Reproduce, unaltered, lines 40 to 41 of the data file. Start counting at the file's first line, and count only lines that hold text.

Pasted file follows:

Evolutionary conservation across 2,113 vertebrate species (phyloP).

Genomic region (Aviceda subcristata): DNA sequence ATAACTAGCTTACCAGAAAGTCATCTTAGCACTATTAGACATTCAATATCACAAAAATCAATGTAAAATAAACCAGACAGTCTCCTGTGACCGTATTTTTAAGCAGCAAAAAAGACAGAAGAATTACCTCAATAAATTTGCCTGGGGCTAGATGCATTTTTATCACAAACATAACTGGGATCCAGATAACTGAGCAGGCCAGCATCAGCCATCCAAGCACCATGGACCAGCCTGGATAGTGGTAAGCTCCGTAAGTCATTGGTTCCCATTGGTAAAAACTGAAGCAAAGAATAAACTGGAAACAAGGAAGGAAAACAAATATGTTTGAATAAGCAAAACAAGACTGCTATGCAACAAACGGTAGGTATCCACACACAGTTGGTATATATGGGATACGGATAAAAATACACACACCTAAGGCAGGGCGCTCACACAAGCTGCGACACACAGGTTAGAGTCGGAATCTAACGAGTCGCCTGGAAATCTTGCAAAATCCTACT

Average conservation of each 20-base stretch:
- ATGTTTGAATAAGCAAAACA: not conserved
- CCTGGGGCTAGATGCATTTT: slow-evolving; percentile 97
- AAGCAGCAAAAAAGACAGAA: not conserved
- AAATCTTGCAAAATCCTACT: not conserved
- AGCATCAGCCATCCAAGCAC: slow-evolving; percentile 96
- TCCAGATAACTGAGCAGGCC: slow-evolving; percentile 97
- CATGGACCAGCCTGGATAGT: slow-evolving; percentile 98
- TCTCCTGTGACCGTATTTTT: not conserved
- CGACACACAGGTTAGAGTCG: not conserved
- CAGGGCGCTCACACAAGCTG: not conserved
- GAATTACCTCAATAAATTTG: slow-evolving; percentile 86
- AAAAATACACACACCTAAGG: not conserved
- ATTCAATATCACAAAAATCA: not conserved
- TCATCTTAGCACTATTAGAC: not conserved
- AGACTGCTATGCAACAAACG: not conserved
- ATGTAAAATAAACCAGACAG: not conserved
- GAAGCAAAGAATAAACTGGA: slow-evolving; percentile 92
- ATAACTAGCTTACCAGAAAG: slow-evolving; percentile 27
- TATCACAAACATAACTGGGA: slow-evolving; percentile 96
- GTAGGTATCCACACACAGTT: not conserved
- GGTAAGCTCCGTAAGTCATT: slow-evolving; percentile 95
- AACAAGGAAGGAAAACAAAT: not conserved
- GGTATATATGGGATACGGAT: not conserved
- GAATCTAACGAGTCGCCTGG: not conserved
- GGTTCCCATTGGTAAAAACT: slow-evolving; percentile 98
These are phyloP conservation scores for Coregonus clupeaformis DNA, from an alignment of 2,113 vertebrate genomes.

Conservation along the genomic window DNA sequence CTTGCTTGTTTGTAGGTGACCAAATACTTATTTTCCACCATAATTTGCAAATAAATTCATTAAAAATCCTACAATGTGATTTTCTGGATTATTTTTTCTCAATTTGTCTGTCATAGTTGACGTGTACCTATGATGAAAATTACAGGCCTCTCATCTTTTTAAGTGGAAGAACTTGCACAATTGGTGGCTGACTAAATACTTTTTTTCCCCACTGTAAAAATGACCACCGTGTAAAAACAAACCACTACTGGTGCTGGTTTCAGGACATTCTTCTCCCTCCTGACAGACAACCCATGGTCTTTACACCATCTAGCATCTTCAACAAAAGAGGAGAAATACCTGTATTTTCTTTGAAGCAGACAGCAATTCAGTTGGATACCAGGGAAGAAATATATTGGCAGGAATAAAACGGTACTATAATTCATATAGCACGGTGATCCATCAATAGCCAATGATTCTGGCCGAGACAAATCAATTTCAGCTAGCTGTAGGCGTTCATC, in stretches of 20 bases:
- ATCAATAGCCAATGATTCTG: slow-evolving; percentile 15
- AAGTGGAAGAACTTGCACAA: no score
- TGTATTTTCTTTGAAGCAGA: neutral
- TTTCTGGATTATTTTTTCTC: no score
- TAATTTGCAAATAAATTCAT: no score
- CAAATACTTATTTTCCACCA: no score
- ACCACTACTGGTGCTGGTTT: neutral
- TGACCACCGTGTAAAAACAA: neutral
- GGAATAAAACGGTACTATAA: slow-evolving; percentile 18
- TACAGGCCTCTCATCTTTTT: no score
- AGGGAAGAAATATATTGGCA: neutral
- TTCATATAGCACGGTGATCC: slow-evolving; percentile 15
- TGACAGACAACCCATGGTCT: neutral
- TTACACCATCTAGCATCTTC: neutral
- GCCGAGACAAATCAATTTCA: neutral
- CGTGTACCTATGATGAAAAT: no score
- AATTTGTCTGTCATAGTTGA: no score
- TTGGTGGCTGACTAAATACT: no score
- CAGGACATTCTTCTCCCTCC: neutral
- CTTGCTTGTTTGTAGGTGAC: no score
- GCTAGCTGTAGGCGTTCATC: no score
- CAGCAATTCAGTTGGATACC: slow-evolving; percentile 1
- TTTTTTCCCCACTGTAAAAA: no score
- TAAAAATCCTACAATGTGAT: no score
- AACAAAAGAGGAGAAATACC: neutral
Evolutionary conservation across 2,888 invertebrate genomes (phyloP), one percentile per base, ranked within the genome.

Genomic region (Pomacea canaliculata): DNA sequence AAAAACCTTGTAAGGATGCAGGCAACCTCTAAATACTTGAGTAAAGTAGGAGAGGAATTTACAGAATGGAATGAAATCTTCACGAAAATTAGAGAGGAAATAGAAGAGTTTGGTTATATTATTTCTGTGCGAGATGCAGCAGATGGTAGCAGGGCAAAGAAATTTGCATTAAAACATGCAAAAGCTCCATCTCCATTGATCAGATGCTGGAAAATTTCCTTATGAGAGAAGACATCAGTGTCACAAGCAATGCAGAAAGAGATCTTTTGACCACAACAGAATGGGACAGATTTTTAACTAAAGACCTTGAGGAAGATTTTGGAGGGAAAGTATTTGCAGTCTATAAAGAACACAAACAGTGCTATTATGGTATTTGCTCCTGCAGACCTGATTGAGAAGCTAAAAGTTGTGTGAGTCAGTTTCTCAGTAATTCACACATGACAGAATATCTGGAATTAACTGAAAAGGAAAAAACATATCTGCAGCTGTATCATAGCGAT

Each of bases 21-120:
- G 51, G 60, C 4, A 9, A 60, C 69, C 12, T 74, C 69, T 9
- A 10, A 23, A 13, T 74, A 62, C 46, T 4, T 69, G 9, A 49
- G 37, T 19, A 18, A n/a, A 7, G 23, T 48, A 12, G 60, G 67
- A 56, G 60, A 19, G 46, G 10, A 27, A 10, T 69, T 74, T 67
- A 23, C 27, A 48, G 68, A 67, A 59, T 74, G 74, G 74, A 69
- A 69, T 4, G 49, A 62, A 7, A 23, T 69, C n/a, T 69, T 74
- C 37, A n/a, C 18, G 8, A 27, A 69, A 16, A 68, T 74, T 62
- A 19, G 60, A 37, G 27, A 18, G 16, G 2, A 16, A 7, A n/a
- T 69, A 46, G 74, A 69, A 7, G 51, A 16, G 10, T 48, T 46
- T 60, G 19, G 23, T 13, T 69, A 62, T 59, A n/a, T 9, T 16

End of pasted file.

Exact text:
- TACAGGCCTCTCATCTTTTT: no score
- AGGGAAGAAATATATTGGCA: neutral